• ‘This is true for patients with bloody discharges and for those with clear or serous discharges.’
      • ‘I froze in shock, saw the bloody fingerprints he left on the glass and wondered what had happened.’
      • ‘She was having dry coughing spells at first but then she began having a mucus discharge, which eventually was bloody.’
      • ‘There may be difficult breathing and a one sided bloody nasal discharge.’
      • ‘He had a swollen right orbit, a laceration over the right elbow, and bloody discharge from both nostrils.’
      • ‘Nipple discharges are classified as pathologic if they are spontaneous, bloody or associated with a mass.’
      • ‘At eight months George developed a bloody discharge and the eye problem returned, together with a clear mucous discharge from the right ear.’
      • ‘Proestrus is the time when a bloody discharge first appears in a female.’
      • ‘And instead of sore fingers and bloody smears, the only sign of the test area is a small round ‘target’ ring that disappears in a few minutes.’
      • ‘My right hand slipped off his tan pants, leaving a bloody smear.’
      • ‘This may cause bloody discharge from the nipple.’
      • ‘He found bloody smears where the wounded had crawled or been dragged away.’
      • ‘A nipple discharge that is dark or bloody or that happens without squeezing should be checked by the doctor.’
  • 2Involving or characterized by bloodshed or cruelty.

    ‘a bloody coup’
    ‘the bloody tyrannies of Europe’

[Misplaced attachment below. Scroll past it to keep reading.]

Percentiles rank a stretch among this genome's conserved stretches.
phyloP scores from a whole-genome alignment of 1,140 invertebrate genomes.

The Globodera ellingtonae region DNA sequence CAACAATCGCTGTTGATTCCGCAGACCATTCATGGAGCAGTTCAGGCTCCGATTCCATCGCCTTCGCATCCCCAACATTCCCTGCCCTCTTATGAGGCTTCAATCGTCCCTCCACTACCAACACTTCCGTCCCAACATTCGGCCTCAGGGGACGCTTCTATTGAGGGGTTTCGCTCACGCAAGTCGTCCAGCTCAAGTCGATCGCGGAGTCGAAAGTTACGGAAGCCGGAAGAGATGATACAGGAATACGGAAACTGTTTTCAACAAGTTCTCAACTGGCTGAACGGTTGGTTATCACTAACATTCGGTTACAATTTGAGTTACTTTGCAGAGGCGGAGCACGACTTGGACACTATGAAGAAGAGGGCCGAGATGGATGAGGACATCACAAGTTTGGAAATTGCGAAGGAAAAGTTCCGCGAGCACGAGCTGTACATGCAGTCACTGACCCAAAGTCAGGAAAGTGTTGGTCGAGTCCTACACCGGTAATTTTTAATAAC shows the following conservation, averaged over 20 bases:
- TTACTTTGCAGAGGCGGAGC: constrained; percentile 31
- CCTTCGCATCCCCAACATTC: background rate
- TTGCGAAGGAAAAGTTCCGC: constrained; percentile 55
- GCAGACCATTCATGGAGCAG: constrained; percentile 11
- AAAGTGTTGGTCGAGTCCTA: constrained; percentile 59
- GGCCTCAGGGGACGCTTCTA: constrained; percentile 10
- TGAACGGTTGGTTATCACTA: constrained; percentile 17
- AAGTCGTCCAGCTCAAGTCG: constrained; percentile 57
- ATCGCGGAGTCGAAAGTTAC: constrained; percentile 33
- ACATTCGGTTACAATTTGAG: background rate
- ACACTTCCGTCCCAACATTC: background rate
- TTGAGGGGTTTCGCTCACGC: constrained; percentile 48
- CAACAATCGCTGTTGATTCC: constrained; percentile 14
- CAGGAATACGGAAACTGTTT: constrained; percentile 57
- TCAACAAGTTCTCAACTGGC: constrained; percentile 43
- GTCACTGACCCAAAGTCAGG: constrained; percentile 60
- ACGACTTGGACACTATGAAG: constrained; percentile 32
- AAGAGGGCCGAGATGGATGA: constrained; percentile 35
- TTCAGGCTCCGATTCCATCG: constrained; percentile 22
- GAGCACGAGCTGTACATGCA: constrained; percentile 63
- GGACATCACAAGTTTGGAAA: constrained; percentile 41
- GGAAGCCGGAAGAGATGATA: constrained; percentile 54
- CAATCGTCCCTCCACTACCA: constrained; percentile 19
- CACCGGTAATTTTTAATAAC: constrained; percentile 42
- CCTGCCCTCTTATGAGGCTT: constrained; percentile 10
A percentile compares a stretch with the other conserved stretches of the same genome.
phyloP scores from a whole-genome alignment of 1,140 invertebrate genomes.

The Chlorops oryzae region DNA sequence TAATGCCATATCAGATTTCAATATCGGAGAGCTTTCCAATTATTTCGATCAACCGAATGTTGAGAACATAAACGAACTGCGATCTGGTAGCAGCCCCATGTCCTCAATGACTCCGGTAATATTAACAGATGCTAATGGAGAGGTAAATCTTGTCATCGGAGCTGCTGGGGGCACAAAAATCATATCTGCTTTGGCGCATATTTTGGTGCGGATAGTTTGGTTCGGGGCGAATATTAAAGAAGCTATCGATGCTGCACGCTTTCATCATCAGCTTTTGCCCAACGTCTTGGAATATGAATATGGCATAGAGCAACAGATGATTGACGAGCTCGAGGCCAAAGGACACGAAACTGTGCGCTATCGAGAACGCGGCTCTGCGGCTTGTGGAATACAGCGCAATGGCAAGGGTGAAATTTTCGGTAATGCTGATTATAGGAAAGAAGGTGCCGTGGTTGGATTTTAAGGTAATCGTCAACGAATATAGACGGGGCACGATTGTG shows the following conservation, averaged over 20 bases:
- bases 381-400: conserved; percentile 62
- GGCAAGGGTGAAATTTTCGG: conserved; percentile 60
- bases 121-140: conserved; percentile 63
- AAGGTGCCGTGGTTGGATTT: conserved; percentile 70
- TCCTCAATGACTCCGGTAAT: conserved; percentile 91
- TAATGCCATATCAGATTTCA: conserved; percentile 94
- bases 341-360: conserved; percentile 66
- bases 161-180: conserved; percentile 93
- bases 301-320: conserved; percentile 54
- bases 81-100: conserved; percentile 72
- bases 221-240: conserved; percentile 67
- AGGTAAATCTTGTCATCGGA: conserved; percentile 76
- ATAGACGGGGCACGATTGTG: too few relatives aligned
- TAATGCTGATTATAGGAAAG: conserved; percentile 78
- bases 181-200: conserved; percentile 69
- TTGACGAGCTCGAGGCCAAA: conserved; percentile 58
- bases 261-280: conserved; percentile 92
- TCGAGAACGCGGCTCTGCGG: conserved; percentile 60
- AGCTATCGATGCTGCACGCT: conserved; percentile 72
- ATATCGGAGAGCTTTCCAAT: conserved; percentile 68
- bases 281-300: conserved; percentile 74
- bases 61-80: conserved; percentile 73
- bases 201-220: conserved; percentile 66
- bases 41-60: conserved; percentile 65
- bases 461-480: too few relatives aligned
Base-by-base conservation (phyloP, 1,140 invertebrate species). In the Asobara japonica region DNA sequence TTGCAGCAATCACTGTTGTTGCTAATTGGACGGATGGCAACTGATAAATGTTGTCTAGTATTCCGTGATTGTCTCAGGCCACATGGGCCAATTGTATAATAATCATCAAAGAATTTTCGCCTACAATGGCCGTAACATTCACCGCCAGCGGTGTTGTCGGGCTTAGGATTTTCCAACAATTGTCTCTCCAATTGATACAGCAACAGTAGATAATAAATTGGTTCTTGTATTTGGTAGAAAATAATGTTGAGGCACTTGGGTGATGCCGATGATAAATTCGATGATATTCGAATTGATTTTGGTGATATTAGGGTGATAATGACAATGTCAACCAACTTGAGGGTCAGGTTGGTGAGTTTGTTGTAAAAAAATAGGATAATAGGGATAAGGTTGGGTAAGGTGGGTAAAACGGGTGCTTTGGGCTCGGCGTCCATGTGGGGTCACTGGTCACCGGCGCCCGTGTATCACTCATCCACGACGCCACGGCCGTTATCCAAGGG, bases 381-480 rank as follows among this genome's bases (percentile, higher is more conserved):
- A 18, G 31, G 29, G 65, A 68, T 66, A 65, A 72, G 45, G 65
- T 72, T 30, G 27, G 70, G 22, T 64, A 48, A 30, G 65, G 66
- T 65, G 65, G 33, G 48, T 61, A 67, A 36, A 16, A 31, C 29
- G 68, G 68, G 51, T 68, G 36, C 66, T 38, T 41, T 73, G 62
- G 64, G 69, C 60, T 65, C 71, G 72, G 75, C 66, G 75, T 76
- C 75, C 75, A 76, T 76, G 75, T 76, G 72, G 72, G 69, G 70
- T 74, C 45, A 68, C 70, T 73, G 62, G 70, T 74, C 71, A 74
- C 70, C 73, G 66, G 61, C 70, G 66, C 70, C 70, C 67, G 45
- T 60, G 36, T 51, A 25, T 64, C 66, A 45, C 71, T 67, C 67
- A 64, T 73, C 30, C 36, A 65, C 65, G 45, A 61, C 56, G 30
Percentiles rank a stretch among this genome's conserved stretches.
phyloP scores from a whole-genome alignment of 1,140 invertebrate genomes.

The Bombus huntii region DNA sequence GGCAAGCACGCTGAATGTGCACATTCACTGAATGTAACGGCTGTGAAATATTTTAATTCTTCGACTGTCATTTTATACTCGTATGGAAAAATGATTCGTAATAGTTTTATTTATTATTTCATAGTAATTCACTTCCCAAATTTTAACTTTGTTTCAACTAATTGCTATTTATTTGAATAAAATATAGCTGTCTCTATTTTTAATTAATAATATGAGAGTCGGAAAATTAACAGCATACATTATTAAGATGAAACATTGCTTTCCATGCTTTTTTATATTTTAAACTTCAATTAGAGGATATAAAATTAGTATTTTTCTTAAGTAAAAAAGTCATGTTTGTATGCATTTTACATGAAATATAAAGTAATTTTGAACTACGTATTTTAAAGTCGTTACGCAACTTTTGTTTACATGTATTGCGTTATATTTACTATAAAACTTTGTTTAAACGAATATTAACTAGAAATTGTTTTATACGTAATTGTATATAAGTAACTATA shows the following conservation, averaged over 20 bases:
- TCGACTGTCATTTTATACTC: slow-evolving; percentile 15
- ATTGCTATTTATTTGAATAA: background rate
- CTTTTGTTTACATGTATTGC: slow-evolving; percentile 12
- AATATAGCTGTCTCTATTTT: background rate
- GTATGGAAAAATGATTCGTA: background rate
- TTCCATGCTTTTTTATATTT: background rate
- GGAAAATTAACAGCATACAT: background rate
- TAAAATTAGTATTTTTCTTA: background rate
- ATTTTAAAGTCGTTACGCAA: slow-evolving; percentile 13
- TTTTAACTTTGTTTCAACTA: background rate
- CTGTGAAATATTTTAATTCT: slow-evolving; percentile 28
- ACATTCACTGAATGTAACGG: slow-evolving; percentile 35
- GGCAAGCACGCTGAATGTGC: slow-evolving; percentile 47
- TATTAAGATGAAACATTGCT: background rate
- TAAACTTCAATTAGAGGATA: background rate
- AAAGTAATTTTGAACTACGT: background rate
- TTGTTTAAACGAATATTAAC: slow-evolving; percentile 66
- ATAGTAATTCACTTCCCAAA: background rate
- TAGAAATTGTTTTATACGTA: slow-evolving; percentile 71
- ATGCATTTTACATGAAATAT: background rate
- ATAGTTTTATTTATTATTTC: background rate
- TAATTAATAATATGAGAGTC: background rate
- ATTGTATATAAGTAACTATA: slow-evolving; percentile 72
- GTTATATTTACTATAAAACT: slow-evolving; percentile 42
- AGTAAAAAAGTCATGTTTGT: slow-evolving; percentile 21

• ‘The 13 were sentenced to death for leading a bloody coup in 1983 in which the Bishop and four of his Cabinet members were killed.’
    • ‘In the eyes of many people the Soviet troops brought about the end of one bloody tyranny, a Nazi one, and the start of another, a Stalinist one.’
    • ‘Also in the months leading up to the event, he showed no indication that he was up to something as cataclysmic as the bloody coup.’
    • ‘From bloody coups to tribal and religious strife, that country hardly enjoys more than a few months without bloodletting and political convulsions.’
    • ‘And almost two decades later, he launched a failed and bloody coup to oust the dictator from power.’
    • ‘The government had for days promised an all-out offensive against the rebels who seized half the country after a bloody coup attempt on September 19.’
    • ‘More emotive tags: military coups, a bloody war of secession and ethnic cleansing.’
    • ‘The government is a thinly disguised dictatorship, which came to power through a bloody military coup in 1997.’
    • ‘Most of these groups squandered popular support in a bloody coup that ousted President Zviad Gamsakhurdia in early 1992.’
    • ‘It is an argument used by many governments to cover up the bloody nature of war, lest public opinion should turn against them.’
    • ‘Not since the bloody coup attempts against president Corazon Aquino in 1987 and 1989 have soldiers been so visible in the capital.’